10. Ford over Carter. In the nearly forty years since he took the oath of office, no one has ever asserted that Gerald Ford was a great president. However, many of us who lived through the Carter years consider Peanut Jimmy the biggest failure in the White House of our lifetimes. Extending the Ford administration through January 20, 1981 may not have greatly impacted the economy or the diminishment of the executive branch which occurred in the mid-to-late 1970’s, but we would have more aggressively opposed the Soviet invasion of Afghanistan (rather than ineffectually boycotting the 1980 Olympics), supported the Shah of Iran (possibly thwarting the 1979 Iranian Revolution), and avoided malaise of the Carter years.

    9. Clay over Polk. While Henry Clay was a great American and it is astonishing that he was never elected to the presidency between 1824-1848, James K. Polk (also a former Speaker of the House) did not lack experience. Tyler had all but completed the annexation of Texas (which Clay opposed in the election), so that likely would not have changed, but the Mexican War and our subsequent acquisition of the Southwest, California, Oregon, etc. may have turned out quite differently. Of course, without new territory to quibble over, the Missouri Compromise may well have been upheld decades longer, possibly avoiding the Civil War. Personally, I think Polk was a good president and I don’t see a Clay administration accomplishing more than Polk did.

    8. Bush over Clinton. A no-brainer for a list like this. Clinton’s first-term successes (NAFTA, for example) were Bush initiatives. Contrary to what at least one commenter stated, Bush did not continue the Reagan economic policies; he caved to the Democrat-controlled Congress and raised taxes. The biggest difference between what actually happened and a second Bush term, however, is clearly that the Republican Revolution of 1994 would not have occured under a Republican administration. That and the near-certainty that the governor of Arkansas would be pushed aside by more prominent contenders for the 1996 Democratic nomination (Mario Cuomo most likely).

    7. Nixon over Kennedy. Intriguing possibility given that Nixon likely did “win” the 1960 election. (Al Gore should have taken a page from Nixon’s playbook rather than disgrace himself and divide the nation as he did in 2000). Nixon would certainly have (at least) prevented the Cuban missile buildup in the first place or (at best) assisted Cuban liberators in overthrowing Castro. The space race would not have been a national priority, but Nixon likely would have worked towards (if not prioritized) improving the federal response towards race relations. We’d certainly have been spared the grotesquely inaccurate Camelot mythos which so pervades the Baby Boom generation.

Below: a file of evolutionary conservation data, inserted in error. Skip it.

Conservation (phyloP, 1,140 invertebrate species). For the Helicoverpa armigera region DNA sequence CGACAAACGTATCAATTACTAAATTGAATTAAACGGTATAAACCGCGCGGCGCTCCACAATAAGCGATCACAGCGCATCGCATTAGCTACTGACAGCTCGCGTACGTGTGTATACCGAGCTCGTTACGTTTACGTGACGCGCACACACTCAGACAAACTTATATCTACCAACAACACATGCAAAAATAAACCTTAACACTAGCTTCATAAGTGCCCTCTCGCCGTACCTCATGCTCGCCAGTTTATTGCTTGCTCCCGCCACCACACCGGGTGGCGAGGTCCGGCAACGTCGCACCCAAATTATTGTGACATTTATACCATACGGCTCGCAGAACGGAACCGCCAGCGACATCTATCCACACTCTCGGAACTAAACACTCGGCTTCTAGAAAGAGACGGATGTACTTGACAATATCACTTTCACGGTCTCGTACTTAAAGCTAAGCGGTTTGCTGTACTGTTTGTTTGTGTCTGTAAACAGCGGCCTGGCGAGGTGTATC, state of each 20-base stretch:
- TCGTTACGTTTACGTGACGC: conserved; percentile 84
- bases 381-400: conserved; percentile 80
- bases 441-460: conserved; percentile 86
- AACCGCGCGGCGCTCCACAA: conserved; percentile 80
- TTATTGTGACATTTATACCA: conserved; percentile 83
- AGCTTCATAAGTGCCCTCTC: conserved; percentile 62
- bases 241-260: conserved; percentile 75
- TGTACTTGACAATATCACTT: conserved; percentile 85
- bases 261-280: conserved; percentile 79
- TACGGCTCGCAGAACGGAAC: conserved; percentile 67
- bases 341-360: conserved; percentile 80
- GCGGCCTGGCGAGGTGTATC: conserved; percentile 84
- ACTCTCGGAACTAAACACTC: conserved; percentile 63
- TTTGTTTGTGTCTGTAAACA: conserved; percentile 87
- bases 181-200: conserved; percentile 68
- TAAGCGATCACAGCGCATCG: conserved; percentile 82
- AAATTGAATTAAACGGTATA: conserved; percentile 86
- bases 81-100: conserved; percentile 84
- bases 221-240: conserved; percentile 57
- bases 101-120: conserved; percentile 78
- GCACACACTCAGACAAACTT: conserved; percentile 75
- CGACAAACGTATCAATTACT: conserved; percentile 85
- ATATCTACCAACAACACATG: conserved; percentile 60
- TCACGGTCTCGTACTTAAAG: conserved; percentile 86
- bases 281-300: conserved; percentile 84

6. Greeley over Grant. President Grant was enormously popular and Greeley died before the votes could even be counted so there is no “what if” in the realm of possibility where a Greeley win would result in a Greeley presidency. (In fact, it may have precipitated a constitutional crisis.) Far more interesting, and within the realm of possibility, would be the election of the man whom Greeley defeated for the Liberal Republican nomination, Charles Francis Adams (son and grandson of the presidents). Adams had been a U.S. Congressman, was instrumental as ambassador to Great Britain in keeping that country from recognizing the Confederacy during the Civil War, and had turned down the presidency of Harvard just a few years earlier. An Adams presidency would have seen an end to Reconstruction and civil service reform a few years earlier than either actually occurred.

    5. Seymour over Grant. It’s easy to pick on Grant, but in many respects he was far from a failure as president. The corruption for which his administration has been roundly condemned was no more than that of more than a few of his successors, including the current administration. (Credit Mobilier, for example, took place during prior administrations.) Seymour, though, had a wealth of executive experience, a record of defending the constitution and seeking conciliation. He had turned down numerous offers for high office which would appeal to the vanity or ambition of others. A Seymour presidency may well have done more to erase the ill will between North and South than any other individual’s election in the aftermath of the war. Missed opportunity here.